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After a long day at school, most kids have trouble concentrating on their homework -- and for those with ADHD (attention deficit hyperactivity disorder), the task can be especially daunting. The best thing to do is to establish good study habits from the get-go (as soon as your child actually has homework) so that these rituals stick as your child grows and the work becomes more challenging. At the start of the school year, arrange a meeting with your child's teacher. Ask how long she expects most assignments to take. If she says half an hour, ask if your child can do his best for 30 minutes and turn in just that work (since it usually takes a child with ADHD much longer to complete schoolwork). It's also important to provide a distraction-free workspace (i.e., his room full of toys is not a good idea). To supervise him without hovering (you don't want to give him the idea that you don't think he can do his homework on his own), try reading quietly or paying bills in the same room. Try to set a standing study time after school, and plan it around when your kid is most able to concentrate. If your child has assignments in multiple subjects, separate them by giving each one a finite time limit, since it often helps motivate children to see an endpoint. Let him take a short break to stretch or get a drink between topics. Experts also suggest rewarding successful homework nights (which means sometimes acknowledging a good effort, even if the assignment wasn't completed). You can set up a point system, letting your child exchange points for things like pizza night or family trips to zoos or museums. --Emily Fromm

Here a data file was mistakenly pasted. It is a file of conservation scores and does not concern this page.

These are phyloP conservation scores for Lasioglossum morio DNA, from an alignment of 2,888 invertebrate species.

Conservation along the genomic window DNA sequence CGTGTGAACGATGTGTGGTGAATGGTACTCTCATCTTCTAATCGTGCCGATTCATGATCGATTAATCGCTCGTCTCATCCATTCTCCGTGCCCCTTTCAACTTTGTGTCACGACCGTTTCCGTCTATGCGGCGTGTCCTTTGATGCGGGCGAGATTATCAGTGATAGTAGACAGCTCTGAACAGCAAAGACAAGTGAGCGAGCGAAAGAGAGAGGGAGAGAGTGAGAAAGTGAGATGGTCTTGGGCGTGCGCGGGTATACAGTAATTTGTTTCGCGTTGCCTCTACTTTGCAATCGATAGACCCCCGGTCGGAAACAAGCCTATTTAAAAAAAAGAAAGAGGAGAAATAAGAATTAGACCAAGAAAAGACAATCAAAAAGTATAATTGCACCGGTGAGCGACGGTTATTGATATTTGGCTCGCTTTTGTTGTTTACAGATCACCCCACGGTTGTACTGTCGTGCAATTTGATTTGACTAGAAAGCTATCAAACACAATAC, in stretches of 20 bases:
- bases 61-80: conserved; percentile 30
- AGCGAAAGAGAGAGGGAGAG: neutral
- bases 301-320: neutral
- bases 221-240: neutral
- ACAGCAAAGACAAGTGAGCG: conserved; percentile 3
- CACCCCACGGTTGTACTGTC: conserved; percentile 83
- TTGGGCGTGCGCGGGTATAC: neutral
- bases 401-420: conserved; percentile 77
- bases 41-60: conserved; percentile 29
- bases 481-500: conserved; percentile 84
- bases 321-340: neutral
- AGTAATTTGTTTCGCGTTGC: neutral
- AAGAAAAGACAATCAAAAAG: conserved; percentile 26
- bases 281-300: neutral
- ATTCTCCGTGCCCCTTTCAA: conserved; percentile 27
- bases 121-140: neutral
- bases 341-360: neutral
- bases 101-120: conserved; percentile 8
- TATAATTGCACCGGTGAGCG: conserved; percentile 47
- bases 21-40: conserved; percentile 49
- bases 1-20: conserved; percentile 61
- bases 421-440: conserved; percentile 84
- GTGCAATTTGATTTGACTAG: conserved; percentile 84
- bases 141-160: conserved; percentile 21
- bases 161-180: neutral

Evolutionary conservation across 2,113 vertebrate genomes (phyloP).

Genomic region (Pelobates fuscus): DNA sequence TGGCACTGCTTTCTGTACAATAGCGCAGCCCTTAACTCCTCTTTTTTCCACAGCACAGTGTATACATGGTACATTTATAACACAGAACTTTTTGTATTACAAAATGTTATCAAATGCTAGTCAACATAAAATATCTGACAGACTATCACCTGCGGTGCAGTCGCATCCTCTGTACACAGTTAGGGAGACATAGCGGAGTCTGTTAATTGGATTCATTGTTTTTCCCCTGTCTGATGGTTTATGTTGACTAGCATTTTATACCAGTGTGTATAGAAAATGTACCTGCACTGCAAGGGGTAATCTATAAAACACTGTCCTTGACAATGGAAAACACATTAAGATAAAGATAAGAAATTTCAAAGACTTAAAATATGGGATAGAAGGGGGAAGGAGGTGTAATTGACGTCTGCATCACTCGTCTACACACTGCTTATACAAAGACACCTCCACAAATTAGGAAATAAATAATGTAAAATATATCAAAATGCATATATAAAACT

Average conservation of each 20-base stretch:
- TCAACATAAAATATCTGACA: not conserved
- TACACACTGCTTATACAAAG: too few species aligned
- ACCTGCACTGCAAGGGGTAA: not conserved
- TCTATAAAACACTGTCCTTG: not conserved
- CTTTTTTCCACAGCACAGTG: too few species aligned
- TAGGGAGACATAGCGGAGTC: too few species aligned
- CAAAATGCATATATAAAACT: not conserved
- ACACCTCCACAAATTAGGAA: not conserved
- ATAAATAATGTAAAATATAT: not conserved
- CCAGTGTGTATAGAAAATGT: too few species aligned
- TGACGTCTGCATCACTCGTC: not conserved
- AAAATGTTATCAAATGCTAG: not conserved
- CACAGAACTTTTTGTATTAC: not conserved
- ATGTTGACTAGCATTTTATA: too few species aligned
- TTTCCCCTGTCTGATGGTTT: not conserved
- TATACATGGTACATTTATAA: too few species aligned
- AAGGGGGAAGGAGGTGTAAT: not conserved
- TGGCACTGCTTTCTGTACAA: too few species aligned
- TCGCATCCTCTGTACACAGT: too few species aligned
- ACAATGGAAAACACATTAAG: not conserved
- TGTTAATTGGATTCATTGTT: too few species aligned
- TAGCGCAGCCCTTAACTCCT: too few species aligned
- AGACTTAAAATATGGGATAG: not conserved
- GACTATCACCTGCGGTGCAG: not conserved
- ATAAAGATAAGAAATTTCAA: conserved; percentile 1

Copyright © 2002. Reprinted with permission from the March 2002 issue of Child magazine. Updated 2009
The answers from our experts are for educational purposes only. Please always refer to your child's pediatrician and mental health expert for more in-depth advice.